As most of us have heard, ASU recently passed a smoking ban that will officially go into effect in fall 2013 on all four campuses.
Although the smoking ban for ASU campuses yields both negative and positive effects, the ban, as it is currently written, will never be successful at eliminating smoke clouds from campus.
Much like many other universities that have opted for a smoke-free campus, ASU adopted a “self-police” policy, in which students and faculty are urged to remind smokers of the ban and politely ask them to put out their cancer-sticks.
Nevertheless, I continue to support the smoking ban that will never (and let me really emphasize that “never” part) work on a university campus. There are three benefits for non-smokers, whether the ban will work or not.
First, smokers are inherently inconsiderate. I am a smoker, and I cannot tell you the amount of times I have failed to think about how close I am to a door that non-smoking faculty and students leave and enter. Likewise, if an ashtray isn’t within a comfortable distance, I’m more likely than not to crumple my cigarette and toss it on the sidewalk.
Though the smoking ban wouldn’t be very effective in rehabilitating smokers, it will force smokers like myself to become more considerate and aware of our surroundings while continuing to smoke on campus, benefiting non-smoking students, faculty and the campus quality itself.
Second, while I disagree with any state or government body telling me what and what not to do with my body, I can see the benefit in barring smoking on campus. I started smoking at the end of my sophomore year of college.
While I continue to smoke (and honestly love it), it is both a financial and health burden that I would gladly take back. With this ban, perhaps fewer students will be apt to take on an unnecessary addiction as they enter ASU. Although I don’t believe the ban will be successful, let’s be honest — we all follow the rules a little better during our freshman year.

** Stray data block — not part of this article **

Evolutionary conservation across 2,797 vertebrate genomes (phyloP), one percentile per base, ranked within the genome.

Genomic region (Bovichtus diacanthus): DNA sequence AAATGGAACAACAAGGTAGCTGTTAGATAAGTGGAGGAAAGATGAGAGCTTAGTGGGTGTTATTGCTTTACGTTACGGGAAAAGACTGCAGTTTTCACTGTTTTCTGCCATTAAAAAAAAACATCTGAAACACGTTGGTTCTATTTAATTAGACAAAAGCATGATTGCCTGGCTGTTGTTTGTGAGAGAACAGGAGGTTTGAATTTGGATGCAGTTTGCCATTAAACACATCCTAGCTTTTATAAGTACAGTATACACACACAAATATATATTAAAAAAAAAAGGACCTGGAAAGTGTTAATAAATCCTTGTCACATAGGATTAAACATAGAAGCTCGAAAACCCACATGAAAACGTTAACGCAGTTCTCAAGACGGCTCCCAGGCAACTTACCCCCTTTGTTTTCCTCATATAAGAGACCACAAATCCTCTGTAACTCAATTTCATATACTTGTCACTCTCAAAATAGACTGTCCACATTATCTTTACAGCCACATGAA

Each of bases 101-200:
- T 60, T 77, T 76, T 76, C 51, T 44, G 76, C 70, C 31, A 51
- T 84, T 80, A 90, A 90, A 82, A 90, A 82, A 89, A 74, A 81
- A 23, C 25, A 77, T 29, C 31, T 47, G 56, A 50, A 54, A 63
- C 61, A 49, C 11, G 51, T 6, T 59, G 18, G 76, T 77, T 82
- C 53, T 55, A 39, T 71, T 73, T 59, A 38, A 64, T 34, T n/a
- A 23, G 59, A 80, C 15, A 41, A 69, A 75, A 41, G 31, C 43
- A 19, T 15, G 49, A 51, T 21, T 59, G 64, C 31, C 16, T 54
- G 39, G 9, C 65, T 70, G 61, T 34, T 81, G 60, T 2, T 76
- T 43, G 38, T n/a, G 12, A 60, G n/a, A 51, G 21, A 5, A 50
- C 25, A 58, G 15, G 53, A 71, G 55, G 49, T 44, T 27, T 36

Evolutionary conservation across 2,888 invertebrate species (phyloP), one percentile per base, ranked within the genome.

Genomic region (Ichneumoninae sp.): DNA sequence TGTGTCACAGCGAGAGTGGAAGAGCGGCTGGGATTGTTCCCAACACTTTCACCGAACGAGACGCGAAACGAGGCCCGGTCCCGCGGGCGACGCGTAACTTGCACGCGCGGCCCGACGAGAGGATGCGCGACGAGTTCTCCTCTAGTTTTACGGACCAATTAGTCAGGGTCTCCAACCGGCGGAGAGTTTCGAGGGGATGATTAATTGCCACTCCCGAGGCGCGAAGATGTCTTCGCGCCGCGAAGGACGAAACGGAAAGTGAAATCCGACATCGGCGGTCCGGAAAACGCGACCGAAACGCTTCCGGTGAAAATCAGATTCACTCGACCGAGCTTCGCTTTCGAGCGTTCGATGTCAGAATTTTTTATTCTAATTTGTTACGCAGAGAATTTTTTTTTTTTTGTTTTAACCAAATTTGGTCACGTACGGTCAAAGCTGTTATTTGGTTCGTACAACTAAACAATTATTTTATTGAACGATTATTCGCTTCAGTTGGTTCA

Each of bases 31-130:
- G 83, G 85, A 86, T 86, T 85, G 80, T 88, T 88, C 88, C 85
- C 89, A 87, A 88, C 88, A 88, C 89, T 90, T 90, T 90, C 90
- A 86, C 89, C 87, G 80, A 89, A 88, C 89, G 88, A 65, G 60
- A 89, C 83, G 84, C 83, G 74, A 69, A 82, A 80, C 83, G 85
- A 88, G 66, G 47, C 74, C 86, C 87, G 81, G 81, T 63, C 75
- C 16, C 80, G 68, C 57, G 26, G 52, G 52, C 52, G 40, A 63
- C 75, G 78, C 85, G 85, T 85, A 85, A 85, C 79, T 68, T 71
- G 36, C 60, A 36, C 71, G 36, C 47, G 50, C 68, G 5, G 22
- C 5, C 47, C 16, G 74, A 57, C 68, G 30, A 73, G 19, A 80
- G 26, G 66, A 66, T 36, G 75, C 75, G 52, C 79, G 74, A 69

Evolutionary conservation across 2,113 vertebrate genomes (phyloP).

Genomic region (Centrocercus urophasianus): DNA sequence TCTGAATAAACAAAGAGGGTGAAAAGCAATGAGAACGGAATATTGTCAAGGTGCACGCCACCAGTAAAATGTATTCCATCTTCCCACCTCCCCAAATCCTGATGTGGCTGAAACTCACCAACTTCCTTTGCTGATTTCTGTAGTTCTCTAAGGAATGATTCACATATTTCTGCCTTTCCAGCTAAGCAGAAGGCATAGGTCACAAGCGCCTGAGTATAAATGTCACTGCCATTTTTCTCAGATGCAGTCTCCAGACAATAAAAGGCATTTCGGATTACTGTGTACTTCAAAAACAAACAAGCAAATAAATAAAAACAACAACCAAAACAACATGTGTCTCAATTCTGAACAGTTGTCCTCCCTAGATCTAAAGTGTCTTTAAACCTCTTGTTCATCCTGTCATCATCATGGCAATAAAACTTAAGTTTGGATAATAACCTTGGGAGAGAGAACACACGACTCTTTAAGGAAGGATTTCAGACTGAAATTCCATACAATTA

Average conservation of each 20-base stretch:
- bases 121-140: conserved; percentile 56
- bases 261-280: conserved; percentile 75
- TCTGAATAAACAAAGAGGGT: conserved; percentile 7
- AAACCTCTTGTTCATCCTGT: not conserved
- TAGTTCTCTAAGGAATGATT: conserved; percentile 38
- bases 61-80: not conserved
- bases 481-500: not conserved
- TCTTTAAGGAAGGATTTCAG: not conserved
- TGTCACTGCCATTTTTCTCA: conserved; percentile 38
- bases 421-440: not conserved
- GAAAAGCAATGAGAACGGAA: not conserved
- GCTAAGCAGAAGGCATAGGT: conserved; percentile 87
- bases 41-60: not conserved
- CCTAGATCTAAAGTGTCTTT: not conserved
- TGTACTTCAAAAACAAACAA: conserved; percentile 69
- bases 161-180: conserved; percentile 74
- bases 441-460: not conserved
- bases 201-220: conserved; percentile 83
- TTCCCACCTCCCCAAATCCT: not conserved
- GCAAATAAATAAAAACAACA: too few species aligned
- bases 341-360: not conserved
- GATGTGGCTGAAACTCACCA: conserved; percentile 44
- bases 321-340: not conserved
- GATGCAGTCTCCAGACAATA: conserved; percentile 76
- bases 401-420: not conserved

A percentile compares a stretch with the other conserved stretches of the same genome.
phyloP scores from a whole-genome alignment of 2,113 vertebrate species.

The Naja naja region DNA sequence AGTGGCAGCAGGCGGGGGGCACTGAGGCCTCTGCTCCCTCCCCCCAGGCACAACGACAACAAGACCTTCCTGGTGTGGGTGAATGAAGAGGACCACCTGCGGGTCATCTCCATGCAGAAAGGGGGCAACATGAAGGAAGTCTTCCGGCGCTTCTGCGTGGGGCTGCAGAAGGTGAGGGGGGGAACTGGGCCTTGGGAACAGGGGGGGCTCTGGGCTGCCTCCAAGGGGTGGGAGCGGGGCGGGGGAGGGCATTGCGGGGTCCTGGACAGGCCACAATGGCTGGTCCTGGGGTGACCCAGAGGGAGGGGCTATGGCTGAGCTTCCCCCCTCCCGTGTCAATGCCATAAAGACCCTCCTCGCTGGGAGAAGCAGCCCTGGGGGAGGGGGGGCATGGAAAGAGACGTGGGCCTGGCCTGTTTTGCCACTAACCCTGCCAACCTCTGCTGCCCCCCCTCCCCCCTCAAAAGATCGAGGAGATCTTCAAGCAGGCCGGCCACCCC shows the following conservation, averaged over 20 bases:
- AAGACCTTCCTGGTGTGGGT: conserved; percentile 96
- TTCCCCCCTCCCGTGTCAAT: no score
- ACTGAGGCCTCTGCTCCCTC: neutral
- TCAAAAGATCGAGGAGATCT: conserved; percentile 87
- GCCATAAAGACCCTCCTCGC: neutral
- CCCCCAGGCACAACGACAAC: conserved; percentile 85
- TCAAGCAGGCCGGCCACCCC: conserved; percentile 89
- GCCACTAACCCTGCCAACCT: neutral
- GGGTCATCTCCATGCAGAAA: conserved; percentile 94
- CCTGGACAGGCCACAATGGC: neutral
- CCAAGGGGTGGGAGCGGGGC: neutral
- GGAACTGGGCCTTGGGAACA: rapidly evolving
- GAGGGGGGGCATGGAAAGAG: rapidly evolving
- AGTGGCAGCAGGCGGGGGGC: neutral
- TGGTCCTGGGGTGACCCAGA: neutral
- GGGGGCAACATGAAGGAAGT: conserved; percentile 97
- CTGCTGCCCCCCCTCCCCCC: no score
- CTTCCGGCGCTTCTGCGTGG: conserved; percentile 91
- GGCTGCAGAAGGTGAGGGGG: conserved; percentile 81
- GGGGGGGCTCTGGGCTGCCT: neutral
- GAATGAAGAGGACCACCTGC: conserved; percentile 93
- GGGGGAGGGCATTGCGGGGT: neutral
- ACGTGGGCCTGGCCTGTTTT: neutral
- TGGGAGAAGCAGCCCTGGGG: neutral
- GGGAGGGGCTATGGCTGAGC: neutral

Third, and perhaps most importantly, the University accepts federal funding as a public school. The individuals we elect make decisions regarding University policy for us. As a public institution, we not only give them that right, but we sign their paychecks with our taxes and tuition.
Don’t like the smoking ban? Then quit complaining that your presidential candidate wasn’t elected, and realize that when we perform our civic duty by voting, the ballot we submit determines a lot more than a president.
Perhaps the smoking ban will compel students to become more mindful of the officials we elect into power — the governor who appoints non-student members of the Arizona Board of Regents who, in turn, make decisions regarding smoking on campus.
Keep this in mind the next time you light up or protest a sweeping prohibition on anything by the University. In a way, we asked for it.
So guess what, Arizona, you voted for it. Stop complaining and enjoy it.
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